Words to Describe Your Characters: The NTs

man thinkingCPP Blog Central has posted a series on words associated with each MBTI personality type. If you’re an author, and you know your characters’ MBTI types, these articles are a great resource to generate ideas on how to describe them. Or, if you don’t know the character’s type, these lists might help you figure it out!

The NT types (Rationals) share several similar words, such as logical; driven or determined; and thought-provoking, innovative, or outside-the-box. For more specific descriptions for each type, check out each individual article:

Are there any words you would add to these lists to describe the types?

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What’s in a Name? Introverted vs. Extraverted Thinking

Personality type affects how we communicate, sometimes in unexpected ways. When talking about the MBTI personality types, people generally think in terms of the preferences. But everyone uses all four cognitive functions, including the nonpreferred ones. And personality type is affected by whether the function is introverted or extraverted.

My husband is an INTJ, while I’m and INFJ. He communicates with the world through extraverted thinking, while my thinking function is introverted. Here’s a typical conversation we might have on a weekend.

Hubby: Want to go with me to the hardware store?
Me: Which one?
Hubby: The blue one.
Me: You mean Lowe’s?
Hubby: I guess so.

I used to find it incredibly frustrating that he seemed to pay little attention to the names of things. After all, isn’t it possible that there’s more than one blue hardware store? How could I be sure which one he meant without knowing the name?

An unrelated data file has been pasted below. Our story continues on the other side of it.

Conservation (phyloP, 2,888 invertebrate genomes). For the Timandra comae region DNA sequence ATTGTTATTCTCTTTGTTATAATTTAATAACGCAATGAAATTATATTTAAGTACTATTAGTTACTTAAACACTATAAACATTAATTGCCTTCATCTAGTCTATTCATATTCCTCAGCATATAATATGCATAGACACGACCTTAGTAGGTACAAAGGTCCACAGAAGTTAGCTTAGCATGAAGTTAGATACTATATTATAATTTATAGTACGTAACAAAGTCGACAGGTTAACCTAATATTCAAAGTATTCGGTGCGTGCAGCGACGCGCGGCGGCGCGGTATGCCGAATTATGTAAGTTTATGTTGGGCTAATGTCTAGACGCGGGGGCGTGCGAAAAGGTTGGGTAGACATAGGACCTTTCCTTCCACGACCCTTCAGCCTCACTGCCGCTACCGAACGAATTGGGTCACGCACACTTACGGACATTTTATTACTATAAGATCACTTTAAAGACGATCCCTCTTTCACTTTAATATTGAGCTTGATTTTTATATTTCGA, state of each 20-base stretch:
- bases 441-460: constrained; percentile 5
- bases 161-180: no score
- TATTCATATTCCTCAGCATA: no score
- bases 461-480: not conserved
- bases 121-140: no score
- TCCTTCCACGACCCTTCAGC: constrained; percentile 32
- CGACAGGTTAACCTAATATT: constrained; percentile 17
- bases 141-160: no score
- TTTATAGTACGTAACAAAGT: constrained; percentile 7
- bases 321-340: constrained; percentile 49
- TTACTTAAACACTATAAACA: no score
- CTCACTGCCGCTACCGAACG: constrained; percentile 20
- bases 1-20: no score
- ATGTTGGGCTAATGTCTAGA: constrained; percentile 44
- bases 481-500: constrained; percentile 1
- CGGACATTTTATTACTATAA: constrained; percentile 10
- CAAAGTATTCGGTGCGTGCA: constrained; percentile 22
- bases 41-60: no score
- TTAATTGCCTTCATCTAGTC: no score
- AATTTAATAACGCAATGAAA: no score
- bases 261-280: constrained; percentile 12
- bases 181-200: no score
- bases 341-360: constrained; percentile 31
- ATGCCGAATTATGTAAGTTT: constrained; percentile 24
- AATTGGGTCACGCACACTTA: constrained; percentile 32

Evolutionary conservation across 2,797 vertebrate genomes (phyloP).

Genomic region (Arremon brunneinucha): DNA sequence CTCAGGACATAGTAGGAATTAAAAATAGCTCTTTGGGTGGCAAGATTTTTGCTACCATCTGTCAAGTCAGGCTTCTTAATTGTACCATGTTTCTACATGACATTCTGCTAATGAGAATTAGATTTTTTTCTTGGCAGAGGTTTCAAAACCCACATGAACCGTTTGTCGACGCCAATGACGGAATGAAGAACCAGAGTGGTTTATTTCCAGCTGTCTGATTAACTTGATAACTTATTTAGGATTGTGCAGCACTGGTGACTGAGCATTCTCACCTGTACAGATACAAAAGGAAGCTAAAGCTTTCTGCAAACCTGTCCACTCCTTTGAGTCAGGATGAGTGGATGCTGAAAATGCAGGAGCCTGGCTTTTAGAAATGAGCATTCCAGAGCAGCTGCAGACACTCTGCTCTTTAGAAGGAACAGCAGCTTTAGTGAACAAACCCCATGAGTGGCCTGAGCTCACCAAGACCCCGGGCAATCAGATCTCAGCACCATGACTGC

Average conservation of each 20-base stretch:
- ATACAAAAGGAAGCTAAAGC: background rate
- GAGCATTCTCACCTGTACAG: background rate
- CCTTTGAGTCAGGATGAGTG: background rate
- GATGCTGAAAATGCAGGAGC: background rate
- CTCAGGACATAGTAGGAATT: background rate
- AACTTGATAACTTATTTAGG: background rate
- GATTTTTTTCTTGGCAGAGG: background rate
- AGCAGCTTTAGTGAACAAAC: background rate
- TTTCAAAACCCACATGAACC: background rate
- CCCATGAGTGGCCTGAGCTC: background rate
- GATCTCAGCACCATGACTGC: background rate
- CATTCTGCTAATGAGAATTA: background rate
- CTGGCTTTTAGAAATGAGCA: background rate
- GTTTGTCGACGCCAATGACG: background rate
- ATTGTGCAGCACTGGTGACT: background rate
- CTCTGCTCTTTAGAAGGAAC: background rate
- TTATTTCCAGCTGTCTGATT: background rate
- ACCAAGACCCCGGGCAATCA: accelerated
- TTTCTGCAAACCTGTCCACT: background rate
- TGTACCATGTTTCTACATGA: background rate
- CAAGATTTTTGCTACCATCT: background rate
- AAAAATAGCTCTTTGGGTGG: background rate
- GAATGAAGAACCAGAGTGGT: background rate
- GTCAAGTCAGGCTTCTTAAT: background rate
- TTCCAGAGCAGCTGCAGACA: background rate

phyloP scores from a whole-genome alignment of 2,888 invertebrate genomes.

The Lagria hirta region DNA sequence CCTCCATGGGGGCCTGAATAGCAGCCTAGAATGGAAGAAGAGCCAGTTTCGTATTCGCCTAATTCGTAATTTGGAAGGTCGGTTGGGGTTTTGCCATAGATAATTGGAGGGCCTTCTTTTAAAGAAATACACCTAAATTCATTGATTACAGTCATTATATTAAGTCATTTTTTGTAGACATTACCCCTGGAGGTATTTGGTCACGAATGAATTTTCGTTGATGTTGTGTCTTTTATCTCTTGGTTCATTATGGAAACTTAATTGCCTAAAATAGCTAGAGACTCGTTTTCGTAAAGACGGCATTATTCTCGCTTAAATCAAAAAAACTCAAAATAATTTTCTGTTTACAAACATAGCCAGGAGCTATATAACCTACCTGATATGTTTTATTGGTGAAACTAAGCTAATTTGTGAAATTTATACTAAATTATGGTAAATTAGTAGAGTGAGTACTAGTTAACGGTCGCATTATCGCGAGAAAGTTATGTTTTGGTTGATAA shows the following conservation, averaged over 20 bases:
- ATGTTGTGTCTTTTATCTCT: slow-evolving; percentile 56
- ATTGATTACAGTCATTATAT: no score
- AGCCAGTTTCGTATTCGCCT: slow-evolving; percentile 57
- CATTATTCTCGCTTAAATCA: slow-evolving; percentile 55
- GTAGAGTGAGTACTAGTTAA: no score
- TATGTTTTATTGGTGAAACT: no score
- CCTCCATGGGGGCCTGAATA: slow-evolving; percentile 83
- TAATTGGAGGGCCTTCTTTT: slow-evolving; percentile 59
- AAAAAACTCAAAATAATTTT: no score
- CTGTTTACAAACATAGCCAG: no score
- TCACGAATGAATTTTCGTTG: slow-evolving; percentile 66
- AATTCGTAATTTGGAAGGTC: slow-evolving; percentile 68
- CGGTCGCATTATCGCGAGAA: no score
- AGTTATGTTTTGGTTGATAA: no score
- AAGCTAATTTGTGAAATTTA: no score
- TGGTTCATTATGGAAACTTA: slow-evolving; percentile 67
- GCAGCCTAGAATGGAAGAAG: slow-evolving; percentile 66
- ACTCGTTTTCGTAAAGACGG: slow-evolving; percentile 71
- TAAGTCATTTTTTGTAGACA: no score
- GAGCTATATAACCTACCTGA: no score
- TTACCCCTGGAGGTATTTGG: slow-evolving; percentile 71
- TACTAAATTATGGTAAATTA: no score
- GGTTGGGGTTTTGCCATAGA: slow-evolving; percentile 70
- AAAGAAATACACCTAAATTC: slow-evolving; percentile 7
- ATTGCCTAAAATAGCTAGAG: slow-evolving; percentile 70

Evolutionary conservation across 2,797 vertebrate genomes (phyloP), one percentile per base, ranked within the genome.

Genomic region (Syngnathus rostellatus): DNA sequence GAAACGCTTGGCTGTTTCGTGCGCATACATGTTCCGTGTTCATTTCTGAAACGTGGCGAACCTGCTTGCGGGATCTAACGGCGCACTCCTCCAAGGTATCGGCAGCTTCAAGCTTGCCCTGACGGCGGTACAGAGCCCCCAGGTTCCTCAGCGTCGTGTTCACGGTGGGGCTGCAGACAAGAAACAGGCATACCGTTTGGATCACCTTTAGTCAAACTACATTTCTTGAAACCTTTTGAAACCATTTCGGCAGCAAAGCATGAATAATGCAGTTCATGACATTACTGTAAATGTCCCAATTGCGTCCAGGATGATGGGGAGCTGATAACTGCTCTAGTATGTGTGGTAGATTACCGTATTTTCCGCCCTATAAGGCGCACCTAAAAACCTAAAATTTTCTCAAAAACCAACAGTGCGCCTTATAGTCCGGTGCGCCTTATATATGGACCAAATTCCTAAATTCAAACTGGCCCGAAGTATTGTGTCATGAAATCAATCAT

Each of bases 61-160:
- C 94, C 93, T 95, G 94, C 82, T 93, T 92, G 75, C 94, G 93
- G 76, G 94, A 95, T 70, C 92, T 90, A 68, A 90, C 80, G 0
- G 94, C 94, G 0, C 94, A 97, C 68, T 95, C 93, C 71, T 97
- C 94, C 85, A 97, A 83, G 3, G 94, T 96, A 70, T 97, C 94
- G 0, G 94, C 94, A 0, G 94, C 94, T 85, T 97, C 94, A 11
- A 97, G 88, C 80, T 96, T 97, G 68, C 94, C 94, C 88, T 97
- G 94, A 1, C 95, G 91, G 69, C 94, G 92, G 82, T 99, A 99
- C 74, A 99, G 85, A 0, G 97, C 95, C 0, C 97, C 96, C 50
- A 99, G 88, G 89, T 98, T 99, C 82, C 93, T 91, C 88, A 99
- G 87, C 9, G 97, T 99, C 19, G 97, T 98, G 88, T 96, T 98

He, on the other hand, considers names extraneous, and often difficult to remember. Names, he says, get in the way. They create barriers between ideas. For instance, it’s clear what the relationship is between “the blue hardware store” and “the orange hardware store.” Calling them “Lowe’s” and “Home Depot” obscures that connection.

Introverted thinking is all about classifying things. It likes to give them names and put them in little boxes. Extraverted thinking is more conceptual. It looks at how things relate to one another. So while introverted thinking focuses on separating things into their unique parts, extraverted thinking focuses on organizing things into a unified whole.

Given my introverted thinking function, I can’t understand something until I put a name on it. Until I could articulate that my husband thinks in terms of “concepts,” while I think in terms of “names,” I had a devil of a time comprehending his aversion to calling things by the same words everyone else uses. Now, I can enjoy his innovative use of language—for instance, calling the wisteria bush “the hysterical bush” because it grows out of control. The name fits the concept.

Wondering whether your thinking function is introverted or extraverted? FJ and TP types have introverted thinking, while FP and TJ and types have extraverted thinking.

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The INTJ Writing Personality: Creative Precision

Neither a wise nor a brave man lies down on the tracks of history
to wait for the train of the future to run over him
.
—Dwight Eisenhower

Can knowledge of personality type make you a better writer?

INTJ writers are single-minded in their pursuits. They tend to envision the conclusion even before they begin writing. With a talent for analysis, they’re skilled at communicating about technical subjects. But pragmatic INTJs tend to dismiss subjects that don’t seem rational or useful. Visualizing the big picture, they integrate the theoretical with the practical.

The INTJ personality type is one of 16 identified by the Myers-Briggs Type Indicator, a popular psychometric instrument used to determine how people prefer to gather information and make decisions. The initials INTJ stand for the following: Continue reading “The INTJ Writing Personality: Creative Precision”